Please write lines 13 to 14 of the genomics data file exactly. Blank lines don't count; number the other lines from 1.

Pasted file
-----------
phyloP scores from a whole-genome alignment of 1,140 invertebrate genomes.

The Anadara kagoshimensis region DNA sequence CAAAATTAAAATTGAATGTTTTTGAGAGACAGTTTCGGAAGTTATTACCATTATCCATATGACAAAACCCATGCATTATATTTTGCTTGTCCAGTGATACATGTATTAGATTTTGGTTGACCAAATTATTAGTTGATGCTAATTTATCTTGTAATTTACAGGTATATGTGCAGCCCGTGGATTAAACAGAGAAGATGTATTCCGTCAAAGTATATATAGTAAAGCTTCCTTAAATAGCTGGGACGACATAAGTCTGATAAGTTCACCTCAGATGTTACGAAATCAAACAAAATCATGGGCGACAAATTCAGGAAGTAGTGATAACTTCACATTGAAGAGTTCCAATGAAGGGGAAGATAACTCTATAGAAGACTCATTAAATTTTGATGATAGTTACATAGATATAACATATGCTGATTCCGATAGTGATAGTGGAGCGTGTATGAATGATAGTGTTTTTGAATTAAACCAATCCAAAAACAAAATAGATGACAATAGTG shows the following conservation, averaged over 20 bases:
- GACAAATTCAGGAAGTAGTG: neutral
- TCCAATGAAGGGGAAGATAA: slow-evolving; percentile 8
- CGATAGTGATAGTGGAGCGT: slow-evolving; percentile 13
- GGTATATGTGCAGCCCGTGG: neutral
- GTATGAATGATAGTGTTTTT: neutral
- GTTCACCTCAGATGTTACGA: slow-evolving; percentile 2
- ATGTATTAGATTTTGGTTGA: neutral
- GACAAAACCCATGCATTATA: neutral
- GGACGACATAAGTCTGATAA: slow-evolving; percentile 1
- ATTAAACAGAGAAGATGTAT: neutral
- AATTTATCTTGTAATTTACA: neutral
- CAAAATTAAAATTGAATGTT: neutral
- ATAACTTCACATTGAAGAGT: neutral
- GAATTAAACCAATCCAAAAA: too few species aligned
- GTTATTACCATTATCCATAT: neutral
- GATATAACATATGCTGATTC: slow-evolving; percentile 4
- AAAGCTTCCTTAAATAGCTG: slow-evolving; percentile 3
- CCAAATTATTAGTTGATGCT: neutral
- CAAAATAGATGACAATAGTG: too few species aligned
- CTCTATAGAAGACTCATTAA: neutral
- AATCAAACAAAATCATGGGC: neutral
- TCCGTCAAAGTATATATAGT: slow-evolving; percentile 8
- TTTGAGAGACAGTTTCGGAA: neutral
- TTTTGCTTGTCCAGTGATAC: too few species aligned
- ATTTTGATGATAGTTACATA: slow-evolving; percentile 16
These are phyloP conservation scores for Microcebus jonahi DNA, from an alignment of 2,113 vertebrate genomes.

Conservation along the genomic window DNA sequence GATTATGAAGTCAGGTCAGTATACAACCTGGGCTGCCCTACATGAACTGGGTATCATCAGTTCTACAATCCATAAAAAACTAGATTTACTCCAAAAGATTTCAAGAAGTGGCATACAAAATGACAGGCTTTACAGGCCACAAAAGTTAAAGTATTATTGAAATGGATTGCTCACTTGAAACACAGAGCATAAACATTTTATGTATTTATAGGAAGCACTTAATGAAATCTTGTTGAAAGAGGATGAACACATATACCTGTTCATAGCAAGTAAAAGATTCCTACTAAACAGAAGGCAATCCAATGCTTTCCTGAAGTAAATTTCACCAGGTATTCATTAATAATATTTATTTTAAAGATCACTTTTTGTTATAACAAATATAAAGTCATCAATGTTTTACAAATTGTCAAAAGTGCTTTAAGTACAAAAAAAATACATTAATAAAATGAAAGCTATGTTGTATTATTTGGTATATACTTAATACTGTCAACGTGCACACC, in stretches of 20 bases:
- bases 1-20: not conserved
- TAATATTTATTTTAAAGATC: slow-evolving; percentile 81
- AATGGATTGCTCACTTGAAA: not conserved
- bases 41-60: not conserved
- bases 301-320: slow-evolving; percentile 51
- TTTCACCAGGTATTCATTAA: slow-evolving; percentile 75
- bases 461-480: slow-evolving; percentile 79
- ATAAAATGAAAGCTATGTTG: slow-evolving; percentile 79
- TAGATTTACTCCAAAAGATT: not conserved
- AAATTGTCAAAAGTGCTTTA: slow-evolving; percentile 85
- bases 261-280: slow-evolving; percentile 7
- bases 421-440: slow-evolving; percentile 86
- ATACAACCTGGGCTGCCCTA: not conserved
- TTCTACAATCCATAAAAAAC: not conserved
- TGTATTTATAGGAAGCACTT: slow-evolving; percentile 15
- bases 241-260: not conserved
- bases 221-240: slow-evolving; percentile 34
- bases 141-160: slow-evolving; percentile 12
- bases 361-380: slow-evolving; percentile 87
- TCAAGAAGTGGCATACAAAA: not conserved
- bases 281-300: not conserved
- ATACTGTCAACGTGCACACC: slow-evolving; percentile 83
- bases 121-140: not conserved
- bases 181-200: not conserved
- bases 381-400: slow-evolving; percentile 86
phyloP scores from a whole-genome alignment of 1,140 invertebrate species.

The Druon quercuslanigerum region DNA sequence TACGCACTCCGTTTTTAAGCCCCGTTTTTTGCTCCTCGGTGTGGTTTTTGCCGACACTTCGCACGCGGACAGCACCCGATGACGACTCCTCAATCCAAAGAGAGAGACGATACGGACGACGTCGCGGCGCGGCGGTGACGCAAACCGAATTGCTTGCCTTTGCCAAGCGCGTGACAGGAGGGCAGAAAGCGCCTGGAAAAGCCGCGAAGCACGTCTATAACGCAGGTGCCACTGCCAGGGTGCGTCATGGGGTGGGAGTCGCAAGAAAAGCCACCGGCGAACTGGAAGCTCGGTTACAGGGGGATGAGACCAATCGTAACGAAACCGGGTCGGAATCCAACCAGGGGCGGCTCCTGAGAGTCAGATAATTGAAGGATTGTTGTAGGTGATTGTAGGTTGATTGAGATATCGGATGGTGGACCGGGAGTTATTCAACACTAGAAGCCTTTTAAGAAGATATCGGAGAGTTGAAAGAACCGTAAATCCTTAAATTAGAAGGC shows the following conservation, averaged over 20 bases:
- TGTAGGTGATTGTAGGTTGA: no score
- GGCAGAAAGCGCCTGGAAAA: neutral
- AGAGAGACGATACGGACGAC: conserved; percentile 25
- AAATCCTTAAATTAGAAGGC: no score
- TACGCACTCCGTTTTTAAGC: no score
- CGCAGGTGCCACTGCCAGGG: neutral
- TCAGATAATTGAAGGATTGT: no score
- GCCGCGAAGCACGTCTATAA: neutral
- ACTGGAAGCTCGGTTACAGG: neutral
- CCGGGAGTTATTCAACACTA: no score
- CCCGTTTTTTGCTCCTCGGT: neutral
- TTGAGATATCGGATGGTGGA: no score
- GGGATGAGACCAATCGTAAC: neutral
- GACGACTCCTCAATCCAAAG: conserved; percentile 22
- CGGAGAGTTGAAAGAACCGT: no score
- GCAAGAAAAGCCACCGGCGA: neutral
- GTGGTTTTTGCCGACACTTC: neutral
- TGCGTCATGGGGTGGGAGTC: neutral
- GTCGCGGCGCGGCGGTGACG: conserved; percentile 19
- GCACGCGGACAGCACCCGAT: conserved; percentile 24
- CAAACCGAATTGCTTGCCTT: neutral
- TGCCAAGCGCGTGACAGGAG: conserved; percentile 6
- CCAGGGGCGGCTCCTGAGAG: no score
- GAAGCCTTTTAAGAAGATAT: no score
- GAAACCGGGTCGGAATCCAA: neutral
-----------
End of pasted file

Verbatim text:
- AATTTATCTTGTAATTTACA: neutral
- CAAAATTAAAATTGAATGTT: neutral